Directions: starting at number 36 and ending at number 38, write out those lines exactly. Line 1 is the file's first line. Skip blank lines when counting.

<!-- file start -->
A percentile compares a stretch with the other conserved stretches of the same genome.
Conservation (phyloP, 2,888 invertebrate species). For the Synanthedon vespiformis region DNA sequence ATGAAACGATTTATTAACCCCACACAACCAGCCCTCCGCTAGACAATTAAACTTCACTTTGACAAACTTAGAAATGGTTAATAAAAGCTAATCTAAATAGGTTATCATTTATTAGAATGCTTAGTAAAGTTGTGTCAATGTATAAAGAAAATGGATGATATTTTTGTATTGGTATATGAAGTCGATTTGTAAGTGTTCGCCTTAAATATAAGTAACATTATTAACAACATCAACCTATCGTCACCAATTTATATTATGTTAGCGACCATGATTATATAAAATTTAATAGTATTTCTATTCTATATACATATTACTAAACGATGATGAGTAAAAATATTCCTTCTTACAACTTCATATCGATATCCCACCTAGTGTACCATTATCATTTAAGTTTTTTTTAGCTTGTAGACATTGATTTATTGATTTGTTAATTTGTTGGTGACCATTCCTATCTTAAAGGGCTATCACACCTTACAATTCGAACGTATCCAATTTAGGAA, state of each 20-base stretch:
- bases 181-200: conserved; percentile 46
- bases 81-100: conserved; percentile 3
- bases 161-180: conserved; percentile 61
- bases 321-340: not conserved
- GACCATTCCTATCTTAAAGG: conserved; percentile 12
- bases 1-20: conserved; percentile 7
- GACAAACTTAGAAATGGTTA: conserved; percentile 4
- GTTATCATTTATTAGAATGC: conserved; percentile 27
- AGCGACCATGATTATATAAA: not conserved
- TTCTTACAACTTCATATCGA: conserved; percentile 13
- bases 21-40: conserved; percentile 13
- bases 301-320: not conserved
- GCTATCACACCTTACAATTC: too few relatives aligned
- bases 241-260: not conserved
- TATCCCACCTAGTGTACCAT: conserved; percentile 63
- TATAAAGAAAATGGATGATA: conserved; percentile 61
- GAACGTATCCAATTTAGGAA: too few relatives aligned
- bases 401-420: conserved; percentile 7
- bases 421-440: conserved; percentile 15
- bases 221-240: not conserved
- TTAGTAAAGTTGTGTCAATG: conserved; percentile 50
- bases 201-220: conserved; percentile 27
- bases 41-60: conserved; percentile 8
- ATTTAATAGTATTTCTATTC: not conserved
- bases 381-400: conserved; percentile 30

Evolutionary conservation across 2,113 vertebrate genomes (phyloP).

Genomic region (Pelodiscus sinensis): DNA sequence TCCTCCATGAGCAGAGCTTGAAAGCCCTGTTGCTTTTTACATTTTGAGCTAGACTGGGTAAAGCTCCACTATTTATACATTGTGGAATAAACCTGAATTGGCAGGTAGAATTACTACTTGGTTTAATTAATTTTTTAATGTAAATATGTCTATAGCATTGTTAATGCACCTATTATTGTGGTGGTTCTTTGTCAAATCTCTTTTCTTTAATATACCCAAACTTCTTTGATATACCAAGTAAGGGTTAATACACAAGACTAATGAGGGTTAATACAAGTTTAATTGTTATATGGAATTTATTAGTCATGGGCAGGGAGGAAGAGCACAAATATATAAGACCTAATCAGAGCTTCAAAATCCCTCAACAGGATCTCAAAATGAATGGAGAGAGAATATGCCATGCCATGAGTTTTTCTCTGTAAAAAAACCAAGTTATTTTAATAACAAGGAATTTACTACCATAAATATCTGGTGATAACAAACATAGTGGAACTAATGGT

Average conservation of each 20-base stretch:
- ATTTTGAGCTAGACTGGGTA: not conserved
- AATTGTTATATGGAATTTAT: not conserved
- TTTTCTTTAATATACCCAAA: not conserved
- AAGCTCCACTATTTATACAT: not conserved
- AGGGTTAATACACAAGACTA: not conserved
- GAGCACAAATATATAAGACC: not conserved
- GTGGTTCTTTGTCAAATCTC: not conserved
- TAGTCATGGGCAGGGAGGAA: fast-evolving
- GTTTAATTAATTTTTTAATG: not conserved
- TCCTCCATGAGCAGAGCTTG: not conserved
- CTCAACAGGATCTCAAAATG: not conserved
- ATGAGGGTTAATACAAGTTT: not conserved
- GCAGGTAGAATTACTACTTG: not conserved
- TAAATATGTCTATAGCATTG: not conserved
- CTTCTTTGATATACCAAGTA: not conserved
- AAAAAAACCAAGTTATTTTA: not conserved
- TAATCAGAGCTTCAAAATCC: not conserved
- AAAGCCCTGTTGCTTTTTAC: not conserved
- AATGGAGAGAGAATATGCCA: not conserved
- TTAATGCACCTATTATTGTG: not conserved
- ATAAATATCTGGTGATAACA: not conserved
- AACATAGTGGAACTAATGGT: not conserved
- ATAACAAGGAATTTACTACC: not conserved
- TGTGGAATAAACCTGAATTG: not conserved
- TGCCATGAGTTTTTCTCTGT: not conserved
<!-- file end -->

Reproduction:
- GAGCACAAATATATAAGACC: not conserved
- GTGGTTCTTTGTCAAATCTC: not conserved
- TAGTCATGGGCAGGGAGGAA: fast-evolving